Third of Birmingham City Council staff have no confidence in chief executive, according to MORI poll
Fewer than a fifth of Birmingham City Council staff have any confidence in chief executive Stephen Hughes and his senior management team, according to an employee survey conducted by pollsters MORI.
The workplace survey contains unwelcome mixed messages in the run-up to the harshest public spending and job cuts for decades.
Three-quarters of employees said they accepted the need to save money by modernising ways of working, but only 17 per cent believed that Mr Hughes and his management team were the right people to bring about radical change.
A third of respondents had no confidence in the chief executive, while another third couldn’t decide.
By contrast, the average response for local council surveys is a 41 per cent confidence rating for the chief executive and top directors.
MORI noted in an executive summary: “Support for change, the strategy and goals of the council in particular compare favourably.
“However, employees are not optimistic about the future of the council and have little confidence in the way the chief executive and his team of directors are running the council.”
Just under 20 per cent said they were confident the Tory-Liberal Democrat cabinet had a clear vision of what it was trying to achieve, while a similar proportion disagreed with the statement that the council communicates openly and honestly with staff.
Forty-five per cent actively or strongly disagreed that the council’s communications strategy was honest and open.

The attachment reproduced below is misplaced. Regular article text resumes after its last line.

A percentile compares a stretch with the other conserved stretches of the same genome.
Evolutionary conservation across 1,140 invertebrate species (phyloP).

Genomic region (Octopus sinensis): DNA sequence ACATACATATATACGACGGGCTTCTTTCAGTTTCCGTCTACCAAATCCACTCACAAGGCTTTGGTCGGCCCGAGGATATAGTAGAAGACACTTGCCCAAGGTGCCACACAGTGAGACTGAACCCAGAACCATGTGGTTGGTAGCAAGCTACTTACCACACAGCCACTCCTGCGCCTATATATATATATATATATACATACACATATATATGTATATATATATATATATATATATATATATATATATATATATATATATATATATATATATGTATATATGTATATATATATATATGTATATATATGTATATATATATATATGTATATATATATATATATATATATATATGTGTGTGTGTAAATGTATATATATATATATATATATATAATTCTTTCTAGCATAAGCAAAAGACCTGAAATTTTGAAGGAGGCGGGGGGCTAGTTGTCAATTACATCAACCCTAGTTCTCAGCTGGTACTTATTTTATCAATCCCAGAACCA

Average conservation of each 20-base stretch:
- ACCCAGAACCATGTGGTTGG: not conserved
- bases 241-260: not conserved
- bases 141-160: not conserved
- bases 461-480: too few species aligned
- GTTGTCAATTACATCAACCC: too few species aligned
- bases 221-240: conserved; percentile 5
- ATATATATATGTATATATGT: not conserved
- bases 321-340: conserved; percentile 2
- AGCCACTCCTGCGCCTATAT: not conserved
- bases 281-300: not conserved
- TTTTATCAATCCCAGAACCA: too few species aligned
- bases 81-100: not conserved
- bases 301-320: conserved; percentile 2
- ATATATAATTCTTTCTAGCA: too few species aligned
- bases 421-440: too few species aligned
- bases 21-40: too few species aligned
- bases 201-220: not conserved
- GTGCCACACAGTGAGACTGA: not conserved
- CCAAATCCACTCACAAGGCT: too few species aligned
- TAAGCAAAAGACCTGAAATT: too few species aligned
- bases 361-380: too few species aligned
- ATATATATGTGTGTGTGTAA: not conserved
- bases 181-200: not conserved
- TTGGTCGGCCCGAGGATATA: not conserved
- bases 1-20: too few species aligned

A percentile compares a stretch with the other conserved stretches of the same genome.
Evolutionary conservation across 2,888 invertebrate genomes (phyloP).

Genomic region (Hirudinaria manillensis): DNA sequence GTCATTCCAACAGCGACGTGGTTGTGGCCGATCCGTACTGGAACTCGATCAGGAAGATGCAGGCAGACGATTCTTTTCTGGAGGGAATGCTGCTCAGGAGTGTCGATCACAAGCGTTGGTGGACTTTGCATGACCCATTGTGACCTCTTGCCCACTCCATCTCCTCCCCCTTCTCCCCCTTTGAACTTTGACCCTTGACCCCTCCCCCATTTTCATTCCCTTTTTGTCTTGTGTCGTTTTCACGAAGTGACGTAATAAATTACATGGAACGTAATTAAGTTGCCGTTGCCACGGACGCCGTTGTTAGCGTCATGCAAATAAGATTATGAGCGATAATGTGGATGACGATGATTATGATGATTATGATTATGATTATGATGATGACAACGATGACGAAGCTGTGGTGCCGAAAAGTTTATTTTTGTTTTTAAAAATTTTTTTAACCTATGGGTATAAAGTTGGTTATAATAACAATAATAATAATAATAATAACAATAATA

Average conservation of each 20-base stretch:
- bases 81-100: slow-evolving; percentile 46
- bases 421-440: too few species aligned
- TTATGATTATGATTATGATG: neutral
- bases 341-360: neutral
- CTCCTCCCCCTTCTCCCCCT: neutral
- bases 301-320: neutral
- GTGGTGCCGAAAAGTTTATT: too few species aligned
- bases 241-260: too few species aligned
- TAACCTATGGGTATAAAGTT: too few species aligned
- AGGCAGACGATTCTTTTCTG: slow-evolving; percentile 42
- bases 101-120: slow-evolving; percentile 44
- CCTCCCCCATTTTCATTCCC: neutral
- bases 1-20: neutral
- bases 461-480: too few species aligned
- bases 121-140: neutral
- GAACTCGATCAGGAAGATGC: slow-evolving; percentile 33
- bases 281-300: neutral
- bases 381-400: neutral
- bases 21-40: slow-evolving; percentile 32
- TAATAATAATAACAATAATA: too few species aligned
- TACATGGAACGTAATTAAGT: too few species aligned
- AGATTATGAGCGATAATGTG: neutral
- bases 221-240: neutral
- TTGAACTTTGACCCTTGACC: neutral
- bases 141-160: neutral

Only a quarter taking part in the 2009 Ipsos MORI Employee Survey had confidence in their line managers and the same proportion felt the council had any interest in the wellbeing of its employees.
Just over half said they felt uninformed about council targets and priorities.
Just under a quarter of the council’s non-schools staff returned the MORI questionnaire.
The results indicate that while there is broad support for the principles behind the council’s business transformation scheme, which aims to save £1 billion over 10 years, most staff either don’t understand what is trying to be achieved or have no confidence in managers and politicians.
The gloomy responses may have been coloured by increasingly doom-laden pronouncements by Mr Hughes, who recently warned the council must think the unthinkable when it comes to making £230 million savings and added that no job could be regarded as safe.
When the survey was undertaken, in autumn last year, the council had just announced its first significant phase of compulsory redundancies.
A very high number – 86 per cent of respondents – said they regularly worked more hours than they were contracted to do, although at the same time 56 per cent said they achieved a good work-home life balance.
MORI commented: “Job satisfaction is above external benchmarks for local authorities. People clearly enjoy what they do, get a strong sense of purpose and challenge and their jobs make strong use of their skills and abilities. Innovation and creativity need to be harnessed and used more.
“There is a high stated willingness among employees to do more than is normally required at work, although there is a feeling that the organisation is not necessarily getting the best out of them.”
Opposition Labour councillors criticised the delay in publishing the staff survey, accusing the Tory-Lib Dem coalition of attempting to hide bad news.
But human resources cabinet member Alan Rudge blamed the delay on the “massive amount of information” that had to be studied. Coun Rudge (Con Sutton Vesey) insisted there were “many positives” to be drawn from the results including a high level of understanding of, and support for change within the council; and staff willing to do more than is expected or required of them.
Coun Rudge said it was understandable given the government’s need to tackle the huge public deficit that concerns would have been highlighted.
He added: “We are committed to taking on board all of the points that have been raised.”